Some people dismiss budgeting as being too restrictive, but we disagree. With the right approach, writing and sticking to a budget can be one of the most financially liberating things you can do for yourself. It helps identify your financial priorities (like paying off debt, building an emergency fund, enjoying more leisure time), along with any leaks in the boat (such as unsustainable debt, subscriptions you pay for but never use or overspending at restaurants or retail establishments).

This process need not be complicated or time consuming either. Begin every month by writing down your expected income, fixed monthly expenses and estimated variable expenses. Subtract your expenses from your income and what you have left over is for things like savings and leisure. Next, decide how much you would like to save and what you’d like to set aside as ‘fun money’. And there you have your budget.

You’re meeting your needs, paying down debt, preparing for the future and you still get to spend some of your earnings guilt free. Of course, if your budget produces a negative number, you’ll need to do some tweaking – whether that means reducing your expenses, increasing your income or meeting with a Licensed Insolvency Trustee to discuss options to reduce your debt.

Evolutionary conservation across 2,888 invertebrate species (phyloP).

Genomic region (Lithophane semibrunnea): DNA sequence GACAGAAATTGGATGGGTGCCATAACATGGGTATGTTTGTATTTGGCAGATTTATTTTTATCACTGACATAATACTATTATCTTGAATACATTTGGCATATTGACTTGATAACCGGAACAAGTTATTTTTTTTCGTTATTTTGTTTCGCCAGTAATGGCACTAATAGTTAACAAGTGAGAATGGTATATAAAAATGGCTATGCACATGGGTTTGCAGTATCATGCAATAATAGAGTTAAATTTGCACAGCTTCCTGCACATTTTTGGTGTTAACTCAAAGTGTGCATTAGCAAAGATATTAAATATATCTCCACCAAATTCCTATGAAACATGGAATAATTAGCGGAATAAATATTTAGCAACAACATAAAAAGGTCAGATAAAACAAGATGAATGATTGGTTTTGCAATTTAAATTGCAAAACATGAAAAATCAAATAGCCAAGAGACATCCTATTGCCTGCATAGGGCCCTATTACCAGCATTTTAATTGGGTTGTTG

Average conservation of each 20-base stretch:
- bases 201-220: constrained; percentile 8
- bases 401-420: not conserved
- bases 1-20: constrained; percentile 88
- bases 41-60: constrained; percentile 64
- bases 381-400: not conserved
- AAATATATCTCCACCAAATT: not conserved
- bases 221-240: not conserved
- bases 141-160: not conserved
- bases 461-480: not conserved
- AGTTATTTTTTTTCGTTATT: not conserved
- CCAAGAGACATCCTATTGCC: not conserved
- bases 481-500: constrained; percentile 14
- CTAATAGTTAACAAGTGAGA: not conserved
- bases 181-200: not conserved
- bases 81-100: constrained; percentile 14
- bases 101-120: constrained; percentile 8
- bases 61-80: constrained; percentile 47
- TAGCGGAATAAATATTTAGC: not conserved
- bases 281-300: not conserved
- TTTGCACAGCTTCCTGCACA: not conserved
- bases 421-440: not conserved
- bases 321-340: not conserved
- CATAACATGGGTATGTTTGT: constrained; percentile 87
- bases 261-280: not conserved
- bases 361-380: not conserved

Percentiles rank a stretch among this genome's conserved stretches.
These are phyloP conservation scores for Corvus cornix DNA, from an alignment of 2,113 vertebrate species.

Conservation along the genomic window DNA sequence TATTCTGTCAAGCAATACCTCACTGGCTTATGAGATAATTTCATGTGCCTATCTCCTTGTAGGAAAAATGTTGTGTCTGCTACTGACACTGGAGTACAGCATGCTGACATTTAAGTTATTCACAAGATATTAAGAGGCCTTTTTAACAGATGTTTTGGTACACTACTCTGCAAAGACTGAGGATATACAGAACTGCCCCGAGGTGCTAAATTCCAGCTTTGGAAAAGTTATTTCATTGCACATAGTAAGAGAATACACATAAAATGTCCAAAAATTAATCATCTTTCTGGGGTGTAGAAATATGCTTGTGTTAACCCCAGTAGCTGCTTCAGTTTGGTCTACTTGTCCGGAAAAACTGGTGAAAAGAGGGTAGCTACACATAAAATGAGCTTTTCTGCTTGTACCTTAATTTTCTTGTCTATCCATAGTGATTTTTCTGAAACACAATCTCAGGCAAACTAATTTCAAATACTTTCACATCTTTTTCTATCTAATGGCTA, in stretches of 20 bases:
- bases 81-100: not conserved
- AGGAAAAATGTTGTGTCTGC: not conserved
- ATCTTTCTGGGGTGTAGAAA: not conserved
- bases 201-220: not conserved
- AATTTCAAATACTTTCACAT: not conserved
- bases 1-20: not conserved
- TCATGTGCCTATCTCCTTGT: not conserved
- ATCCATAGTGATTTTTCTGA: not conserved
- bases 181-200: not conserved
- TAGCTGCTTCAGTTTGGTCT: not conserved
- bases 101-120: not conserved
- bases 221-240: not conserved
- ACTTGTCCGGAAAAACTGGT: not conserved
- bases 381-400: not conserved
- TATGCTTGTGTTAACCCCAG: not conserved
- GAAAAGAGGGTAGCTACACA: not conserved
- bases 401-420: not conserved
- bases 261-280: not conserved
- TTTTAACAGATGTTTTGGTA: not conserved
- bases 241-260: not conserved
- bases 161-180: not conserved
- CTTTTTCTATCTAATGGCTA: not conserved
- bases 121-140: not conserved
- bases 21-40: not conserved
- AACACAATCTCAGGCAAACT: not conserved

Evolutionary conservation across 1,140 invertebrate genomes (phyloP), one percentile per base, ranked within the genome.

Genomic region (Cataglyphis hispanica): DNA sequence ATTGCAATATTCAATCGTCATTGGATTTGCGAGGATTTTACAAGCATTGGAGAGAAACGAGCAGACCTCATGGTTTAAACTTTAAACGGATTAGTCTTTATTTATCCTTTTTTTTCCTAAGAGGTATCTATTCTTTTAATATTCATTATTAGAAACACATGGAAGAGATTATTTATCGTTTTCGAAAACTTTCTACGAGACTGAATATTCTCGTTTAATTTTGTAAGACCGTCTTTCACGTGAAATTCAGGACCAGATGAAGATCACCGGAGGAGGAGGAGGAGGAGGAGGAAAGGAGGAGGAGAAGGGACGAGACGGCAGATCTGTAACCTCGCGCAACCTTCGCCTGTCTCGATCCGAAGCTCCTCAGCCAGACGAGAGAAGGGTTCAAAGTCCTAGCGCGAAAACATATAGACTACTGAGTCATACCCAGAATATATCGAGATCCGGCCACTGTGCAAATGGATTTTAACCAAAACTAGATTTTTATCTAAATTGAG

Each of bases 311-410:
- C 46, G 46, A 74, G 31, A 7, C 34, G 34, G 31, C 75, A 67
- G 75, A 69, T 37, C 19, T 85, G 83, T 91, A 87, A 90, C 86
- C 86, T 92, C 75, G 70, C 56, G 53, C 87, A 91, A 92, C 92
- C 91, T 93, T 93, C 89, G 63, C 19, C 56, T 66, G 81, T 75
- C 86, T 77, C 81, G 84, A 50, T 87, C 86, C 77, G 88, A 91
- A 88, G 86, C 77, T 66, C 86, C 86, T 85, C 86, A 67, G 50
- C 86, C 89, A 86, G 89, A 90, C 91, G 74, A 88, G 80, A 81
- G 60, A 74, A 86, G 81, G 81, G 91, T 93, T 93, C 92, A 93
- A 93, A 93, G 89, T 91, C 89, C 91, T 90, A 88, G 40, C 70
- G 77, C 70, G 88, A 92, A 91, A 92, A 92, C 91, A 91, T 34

Calculate the Opportunity Cost

Productivity guru David Allen famously mused that, “[we] can do [or have] anything, but not everything.” And that is perhaps the most straightforward definition of opportunity cost I’ve ever heard. With the exception of monks and billionaires, it’s safe to assume most people’s wants far out weigh their means – so, it’s important to prioritize.

From a practical standpoint, opportunity cost says that every dollar you spend on one thing is a dollar you can never spend on something else. For example, if you purchase a new smartphone for $500, you cannot use that same $500 to purchase a flight to Hawaii. Therefore, you can measure the true price of your phone not only in its cash value, but also the value you placed on taking a vacation. Whether that’s a worthwhile trade off is up to you.

We must learn to spend our limited income wisely. This will mean different things to different people, but it boils down to making purchases that will add the most value to our lives.

On one hand, calculating the opportunity cost can help us make trade offs that move us closer to getting the things we really want (e.g. a vacation, new home, etc.). On the other hand, thinking more intentionally about our spending habits can also help us save money (the opportunity for financial security vs. the opportunity to have many things or experiences) and stay out of debt (the opportunity for less stress vs. the opportunity to have many things or experiences).